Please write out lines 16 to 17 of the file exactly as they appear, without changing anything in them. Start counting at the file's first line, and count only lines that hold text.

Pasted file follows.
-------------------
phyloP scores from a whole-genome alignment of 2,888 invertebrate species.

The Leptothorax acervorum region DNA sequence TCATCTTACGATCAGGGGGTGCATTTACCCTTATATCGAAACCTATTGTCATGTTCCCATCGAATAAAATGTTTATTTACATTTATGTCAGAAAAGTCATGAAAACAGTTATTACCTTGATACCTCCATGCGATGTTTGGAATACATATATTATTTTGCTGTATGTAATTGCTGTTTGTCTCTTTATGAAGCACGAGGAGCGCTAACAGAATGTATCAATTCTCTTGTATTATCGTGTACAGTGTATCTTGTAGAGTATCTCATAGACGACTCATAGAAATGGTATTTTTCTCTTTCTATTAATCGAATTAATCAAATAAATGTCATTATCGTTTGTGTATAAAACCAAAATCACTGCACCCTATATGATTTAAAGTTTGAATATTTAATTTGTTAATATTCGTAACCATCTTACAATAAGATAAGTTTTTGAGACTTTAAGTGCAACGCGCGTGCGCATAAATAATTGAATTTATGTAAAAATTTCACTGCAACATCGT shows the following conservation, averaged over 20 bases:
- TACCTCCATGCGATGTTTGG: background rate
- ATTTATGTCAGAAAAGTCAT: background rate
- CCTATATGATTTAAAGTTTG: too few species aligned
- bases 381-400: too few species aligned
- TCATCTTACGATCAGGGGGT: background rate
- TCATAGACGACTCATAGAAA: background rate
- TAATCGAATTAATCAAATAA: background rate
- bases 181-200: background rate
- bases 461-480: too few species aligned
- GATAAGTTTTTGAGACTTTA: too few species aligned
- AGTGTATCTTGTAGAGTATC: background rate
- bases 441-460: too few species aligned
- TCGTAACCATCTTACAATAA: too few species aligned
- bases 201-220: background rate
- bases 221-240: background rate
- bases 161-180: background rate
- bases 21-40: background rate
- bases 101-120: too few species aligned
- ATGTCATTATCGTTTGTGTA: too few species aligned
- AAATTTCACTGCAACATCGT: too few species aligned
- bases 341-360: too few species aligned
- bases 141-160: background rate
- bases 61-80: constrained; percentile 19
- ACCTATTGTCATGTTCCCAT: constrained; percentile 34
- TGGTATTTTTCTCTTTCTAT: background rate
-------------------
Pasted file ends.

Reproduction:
- bases 201-220: background rate
- bases 221-240: background rate